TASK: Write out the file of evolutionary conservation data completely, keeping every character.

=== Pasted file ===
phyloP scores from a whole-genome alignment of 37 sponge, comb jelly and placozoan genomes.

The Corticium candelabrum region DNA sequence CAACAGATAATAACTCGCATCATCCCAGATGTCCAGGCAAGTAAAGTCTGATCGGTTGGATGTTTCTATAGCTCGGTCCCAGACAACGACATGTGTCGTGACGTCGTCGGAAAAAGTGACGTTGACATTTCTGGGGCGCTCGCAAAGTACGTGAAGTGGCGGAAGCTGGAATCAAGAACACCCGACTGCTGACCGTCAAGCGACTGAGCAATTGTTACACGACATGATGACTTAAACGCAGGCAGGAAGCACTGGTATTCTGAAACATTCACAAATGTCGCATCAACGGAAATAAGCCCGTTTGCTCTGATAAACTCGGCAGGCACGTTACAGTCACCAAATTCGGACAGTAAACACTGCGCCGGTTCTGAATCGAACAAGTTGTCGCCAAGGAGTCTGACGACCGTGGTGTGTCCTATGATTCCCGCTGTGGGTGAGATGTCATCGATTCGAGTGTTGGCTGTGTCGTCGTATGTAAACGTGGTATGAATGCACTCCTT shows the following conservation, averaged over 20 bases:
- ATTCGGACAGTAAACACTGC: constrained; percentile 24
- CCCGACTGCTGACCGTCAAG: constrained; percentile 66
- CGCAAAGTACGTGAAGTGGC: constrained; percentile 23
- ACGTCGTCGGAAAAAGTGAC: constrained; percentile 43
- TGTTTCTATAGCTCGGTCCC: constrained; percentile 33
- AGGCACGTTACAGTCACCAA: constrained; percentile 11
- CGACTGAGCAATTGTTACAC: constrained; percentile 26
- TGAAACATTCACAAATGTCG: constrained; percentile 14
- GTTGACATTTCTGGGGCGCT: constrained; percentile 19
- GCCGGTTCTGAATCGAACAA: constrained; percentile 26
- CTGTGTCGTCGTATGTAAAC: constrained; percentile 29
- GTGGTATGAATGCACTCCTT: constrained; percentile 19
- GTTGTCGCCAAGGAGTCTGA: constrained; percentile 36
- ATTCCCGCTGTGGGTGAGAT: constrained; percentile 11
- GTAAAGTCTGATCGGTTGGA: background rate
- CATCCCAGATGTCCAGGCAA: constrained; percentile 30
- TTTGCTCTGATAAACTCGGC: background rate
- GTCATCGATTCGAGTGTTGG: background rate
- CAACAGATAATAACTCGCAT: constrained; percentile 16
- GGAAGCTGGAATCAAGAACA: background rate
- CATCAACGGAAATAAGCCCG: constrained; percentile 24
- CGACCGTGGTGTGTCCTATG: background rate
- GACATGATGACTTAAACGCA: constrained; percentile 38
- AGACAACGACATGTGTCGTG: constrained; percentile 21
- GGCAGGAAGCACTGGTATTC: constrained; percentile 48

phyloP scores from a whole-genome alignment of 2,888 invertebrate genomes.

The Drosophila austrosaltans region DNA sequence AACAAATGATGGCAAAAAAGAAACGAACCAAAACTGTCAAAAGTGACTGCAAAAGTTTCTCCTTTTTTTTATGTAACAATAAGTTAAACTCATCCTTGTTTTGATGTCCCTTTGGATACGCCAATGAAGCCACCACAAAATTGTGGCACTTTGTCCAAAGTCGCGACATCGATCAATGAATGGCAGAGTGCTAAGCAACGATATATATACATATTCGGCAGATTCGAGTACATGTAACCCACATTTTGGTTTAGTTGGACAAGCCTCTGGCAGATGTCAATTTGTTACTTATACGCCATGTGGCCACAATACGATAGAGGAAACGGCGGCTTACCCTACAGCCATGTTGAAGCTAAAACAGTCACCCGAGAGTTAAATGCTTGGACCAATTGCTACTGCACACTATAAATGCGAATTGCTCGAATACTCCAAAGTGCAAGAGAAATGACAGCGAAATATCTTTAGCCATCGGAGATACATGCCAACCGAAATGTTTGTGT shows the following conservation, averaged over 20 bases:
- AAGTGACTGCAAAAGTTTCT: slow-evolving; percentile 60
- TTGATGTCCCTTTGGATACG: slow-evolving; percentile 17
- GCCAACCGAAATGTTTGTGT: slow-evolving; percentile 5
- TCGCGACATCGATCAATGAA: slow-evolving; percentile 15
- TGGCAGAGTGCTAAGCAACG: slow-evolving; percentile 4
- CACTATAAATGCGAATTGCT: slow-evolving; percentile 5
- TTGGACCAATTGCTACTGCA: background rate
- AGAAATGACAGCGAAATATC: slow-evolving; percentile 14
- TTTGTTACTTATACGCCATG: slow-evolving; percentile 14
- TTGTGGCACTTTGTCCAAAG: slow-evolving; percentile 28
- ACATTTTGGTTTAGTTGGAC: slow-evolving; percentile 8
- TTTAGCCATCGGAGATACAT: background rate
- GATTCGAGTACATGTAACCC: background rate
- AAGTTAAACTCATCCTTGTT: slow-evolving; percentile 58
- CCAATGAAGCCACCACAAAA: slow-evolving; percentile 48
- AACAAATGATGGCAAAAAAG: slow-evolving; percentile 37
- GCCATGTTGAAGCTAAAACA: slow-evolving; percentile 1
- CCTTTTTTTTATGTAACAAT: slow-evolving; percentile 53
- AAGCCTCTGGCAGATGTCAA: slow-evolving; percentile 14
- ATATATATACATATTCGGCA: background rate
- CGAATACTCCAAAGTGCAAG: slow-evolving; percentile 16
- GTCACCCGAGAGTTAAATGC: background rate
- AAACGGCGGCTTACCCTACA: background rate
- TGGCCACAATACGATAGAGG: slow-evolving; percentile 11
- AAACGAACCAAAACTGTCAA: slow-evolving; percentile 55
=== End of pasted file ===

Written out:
phyloP scores from a whole-genome alignment of 37 sponge, comb jelly and placozoan genomes.

The Corticium candelabrum region DNA sequence CAACAGATAATAACTCGCATCATCCCAGATGTCCAGGCAAGTAAAGTCTGATCGGTTGGATGTTTCTATAGCTCGGTCCCAGACAACGACATGTGTCGTGACGTCGTCGGAAAAAGTGACGTTGACATTTCTGGGGCGCTCGCAAAGTACGTGAAGTGGCGGAAGCTGGAATCAAGAACACCCGACTGCTGACCGTCAAGCGACTGAGCAATTGTTACACGACATGATGACTTAAACGCAGGCAGGAAGCACTGGTATTCTGAAACATTCACAAATGTCGCATCAACGGAAATAAGCCCGTTTGCTCTGATAAACTCGGCAGGCACGTTACAGTCACCAAATTCGGACAGTAAACACTGCGCCGGTTCTGAATCGAACAAGTTGTCGCCAAGGAGTCTGACGACCGTGGTGTGTCCTATGATTCCCGCTGTGGGTGAGATGTCATCGATTCGAGTGTTGGCTGTGTCGTCGTATGTAAACGTGGTATGAATGCACTCCTT shows the following conservation, averaged over 20 bases:
- ATTCGGACAGTAAACACTGC: constrained; percentile 24
- CCCGACTGCTGACCGTCAAG: constrained; percentile 66
- CGCAAAGTACGTGAAGTGGC: constrained; percentile 23
- ACGTCGTCGGAAAAAGTGAC: constrained; percentile 43
- TGTTTCTATAGCTCGGTCCC: constrained; percentile 33
- AGGCACGTTACAGTCACCAA: constrained; percentile 11
- CGACTGAGCAATTGTTACAC: constrained; percentile 26
- TGAAACATTCACAAATGTCG: constrained; percentile 14
- GTTGACATTTCTGGGGCGCT: constrained; percentile 19
- GCCGGTTCTGAATCGAACAA: constrained; percentile 26
- CTGTGTCGTCGTATGTAAAC: constrained; percentile 29
- GTGGTATGAATGCACTCCTT: constrained; percentile 19
- GTTGTCGCCAAGGAGTCTGA: constrained; percentile 36
- ATTCCCGCTGTGGGTGAGAT: constrained; percentile 11
- GTAAAGTCTGATCGGTTGGA: background rate
- CATCCCAGATGTCCAGGCAA: constrained; percentile 30
- TTTGCTCTGATAAACTCGGC: background rate
- GTCATCGATTCGAGTGTTGG: background rate
- CAACAGATAATAACTCGCAT: constrained; percentile 16
- GGAAGCTGGAATCAAGAACA: background rate
- CATCAACGGAAATAAGCCCG: constrained; percentile 24
- CGACCGTGGTGTGTCCTATG: background rate
- GACATGATGACTTAAACGCA: constrained; percentile 38
- AGACAACGACATGTGTCGTG: constrained; percentile 21
- GGCAGGAAGCACTGGTATTC: constrained; percentile 48

phyloP scores from a whole-genome alignment of 2,888 invertebrate genomes.

The Drosophila austrosaltans region DNA sequence AACAAATGATGGCAAAAAAGAAACGAACCAAAACTGTCAAAAGTGACTGCAAAAGTTTCTCCTTTTTTTTATGTAACAATAAGTTAAACTCATCCTTGTTTTGATGTCCCTTTGGATACGCCAATGAAGCCACCACAAAATTGTGGCACTTTGTCCAAAGTCGCGACATCGATCAATGAATGGCAGAGTGCTAAGCAACGATATATATACATATTCGGCAGATTCGAGTACATGTAACCCACATTTTGGTTTAGTTGGACAAGCCTCTGGCAGATGTCAATTTGTTACTTATACGCCATGTGGCCACAATACGATAGAGGAAACGGCGGCTTACCCTACAGCCATGTTGAAGCTAAAACAGTCACCCGAGAGTTAAATGCTTGGACCAATTGCTACTGCACACTATAAATGCGAATTGCTCGAATACTCCAAAGTGCAAGAGAAATGACAGCGAAATATCTTTAGCCATCGGAGATACATGCCAACCGAAATGTTTGTGT shows the following conservation, averaged over 20 bases:
- AAGTGACTGCAAAAGTTTCT: slow-evolving; percentile 60
- TTGATGTCCCTTTGGATACG: slow-evolving; percentile 17
- GCCAACCGAAATGTTTGTGT: slow-evolving; percentile 5
- TCGCGACATCGATCAATGAA: slow-evolving; percentile 15
- TGGCAGAGTGCTAAGCAACG: slow-evolving; percentile 4
- CACTATAAATGCGAATTGCT: slow-evolving; percentile 5
- TTGGACCAATTGCTACTGCA: background rate
- AGAAATGACAGCGAAATATC: slow-evolving; percentile 14
- TTTGTTACTTATACGCCATG: slow-evolving; percentile 14
- TTGTGGCACTTTGTCCAAAG: slow-evolving; percentile 28
- ACATTTTGGTTTAGTTGGAC: slow-evolving; percentile 8
- TTTAGCCATCGGAGATACAT: background rate
- GATTCGAGTACATGTAACCC: background rate
- AAGTTAAACTCATCCTTGTT: slow-evolving; percentile 58
- CCAATGAAGCCACCACAAAA: slow-evolving; percentile 48
- AACAAATGATGGCAAAAAAG: slow-evolving; percentile 37
- GCCATGTTGAAGCTAAAACA: slow-evolving; percentile 1
- CCTTTTTTTTATGTAACAAT: slow-evolving; percentile 53
- AAGCCTCTGGCAGATGTCAA: slow-evolving; percentile 14
- ATATATATACATATTCGGCA: background rate
- CGAATACTCCAAAGTGCAAG: slow-evolving; percentile 16
- GTCACCCGAGAGTTAAATGC: background rate
- AAACGGCGGCTTACCCTACA: background rate
- TGGCCACAATACGATAGAGG: slow-evolving; percentile 11
- AAACGAACCAAAACTGTCAA: slow-evolving; percentile 55